The debate over 12b-1 fees initiated by the SEC offers an opportunity for improvement.
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Mutual fund accounting is a mess. Many distribution costs are labeled as manage- ment fees, some management costs are masked by soft dollars, and fees such as brokerage costs are simply omitted from stated expense ratios because they are difficult to quantify. Is this any way to track how billions of dollars of shareholder money is being dispersed in our nation's primary retirement-savings vehicles?
Fortunately, the debate over 12b-1 fees initiated by the Securities and Exchange Commission offers a fleeting opportunity for improvement. If this chance is fumbled, as it very well may be, it will be many generations before fund investors get the kind of financial statements that they deserve.
Accounting categories created by accountants are bad enough; 12b-1 fees represent something far worse, an accounting category created by fund-company attorneys. Therein lies the root of the problem. This category of fund expense exists to provide asset managers a legal safe haven (to spend shareholder money on distribution); it was not created to do what financial statements should do--to document how a company (in this case, an investment company) spends shareholder capital.
As an accounting category, 12b-1 fees are an utter farce. In theory, breaking out these fees should give shareholders an idea of how much of their money is spent on distribution costs, but 12b-1 fees fail to do even that. In many cases, 12b-1 fees capture just part of a fund's real distribution costs. For example, the major fund platforms charge funds 40 basis points to be listed. A fund can label 25 of these basis points as 12b-1 fees and still be classified as a "no-load" fund. The other 15 basis points of expense are typically paid out of the management fee. It's as if a household arbitrarily decided to label the first $250 of its electric bill as its monthly energy costs and then paid the balance of the electric bill, plus the gas bill, out of the food budget. The categories become worse than meaningless; they imply a discipline that doesn't exist. Small wonder the lingering impression most investors have of 12b-1 fees is that they are something sneaky and nefarious. It's time to recast fund expenses, to throw aside what fund attorneys would like them to be or what fund officials think investors want them to be. Instead, the overarching principle should be this: What information does the owner of the fund, the investor, have a right to know?
Business accounting divides expenses into three simple categories: the cost of goods sold, the cost of sales and distribution, and general and administrative costs. Every small business in America manages to get its costs into these three basic buckets. Why can't the fund industry? For funds, the costs of goods sold would be the fees paid to the investment manager for research and management. Benefits the manager receives from soft dollars should be included in this total, so shareholders see the full cost of management. Distribution costs would include what funds choose to pay to be on fund platforms or pay to 401(k) record-keepers, as well as any trail commissions paid to advisors. And, yes, I do think that distribution costs are a legitimate fee that should be allowed to be paid out of a fund's expenses, so long as it's properly documented. Finally, general and administrative fees would include all overhead, such as custodial or transfer agency fees, and operational costs, such as paying for fund boards.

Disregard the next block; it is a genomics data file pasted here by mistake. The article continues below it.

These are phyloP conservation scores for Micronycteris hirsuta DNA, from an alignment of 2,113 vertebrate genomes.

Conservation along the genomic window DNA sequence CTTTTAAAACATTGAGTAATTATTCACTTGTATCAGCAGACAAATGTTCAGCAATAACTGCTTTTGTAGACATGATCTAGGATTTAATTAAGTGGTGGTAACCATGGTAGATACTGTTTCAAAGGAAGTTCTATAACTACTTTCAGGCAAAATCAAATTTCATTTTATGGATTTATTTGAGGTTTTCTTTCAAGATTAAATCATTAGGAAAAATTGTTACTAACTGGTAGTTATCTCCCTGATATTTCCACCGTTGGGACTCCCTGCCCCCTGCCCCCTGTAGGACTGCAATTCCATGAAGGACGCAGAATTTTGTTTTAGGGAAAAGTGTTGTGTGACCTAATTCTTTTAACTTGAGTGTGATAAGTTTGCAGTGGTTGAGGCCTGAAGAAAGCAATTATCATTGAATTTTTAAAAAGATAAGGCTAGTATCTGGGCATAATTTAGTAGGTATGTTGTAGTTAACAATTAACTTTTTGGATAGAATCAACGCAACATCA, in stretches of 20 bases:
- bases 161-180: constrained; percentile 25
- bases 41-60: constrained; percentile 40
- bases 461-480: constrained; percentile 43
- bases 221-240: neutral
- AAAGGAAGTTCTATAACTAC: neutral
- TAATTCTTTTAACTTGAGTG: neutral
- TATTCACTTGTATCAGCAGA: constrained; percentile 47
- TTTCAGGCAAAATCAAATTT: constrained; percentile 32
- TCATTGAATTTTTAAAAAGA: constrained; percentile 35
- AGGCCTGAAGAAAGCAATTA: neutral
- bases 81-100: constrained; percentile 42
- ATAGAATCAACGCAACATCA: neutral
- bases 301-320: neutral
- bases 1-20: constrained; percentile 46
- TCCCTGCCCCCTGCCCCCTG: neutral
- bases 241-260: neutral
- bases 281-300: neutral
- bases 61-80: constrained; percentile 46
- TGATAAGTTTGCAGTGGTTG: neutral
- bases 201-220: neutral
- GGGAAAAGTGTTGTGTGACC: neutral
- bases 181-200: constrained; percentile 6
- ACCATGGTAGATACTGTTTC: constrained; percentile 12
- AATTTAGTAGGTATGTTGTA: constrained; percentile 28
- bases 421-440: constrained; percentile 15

Industry executives have two frivolous objections to this proposal. First, they argue that it's difficult to classify some costs. Well, that's true for any business, but far more complex entities than mutual funds manage it. Second, they argue that investors already see the overall cost, so why do they need to see the breakdown? That answer is easy--because it's their money being spent. An investor would look very differently at two pharmaceutical firms with equal total costs, but where one spent heavily on research and development and the other spent most of its money on commissions to sales reps. No one would suggest that investors don't have a right to see that breakdown. To suggest that investors shouldn't worry about such distinctions is offensive.
Mutual funds have staked out a rarified position in the investment markets. They are the first vehicle that millions of Americans will use in saving for retirement. These investors aren't experts at decoding financial statements. At a minimum, they deserve accounting that is simple, jargon-free, and designed to help them understand where their money goes. Today's standards fall laughably short of that goal. Let's hope the SEC thinks boldly in addressing the issue of 12b-1 fees and moves not only to address the issue of whether distribution costs can be included among expenses, but also to finally make fund accounting useful to investors, not just to fund-company lawyers.
Don Phillips is Morningstar's managing director, corporate strategy, research, and communications.
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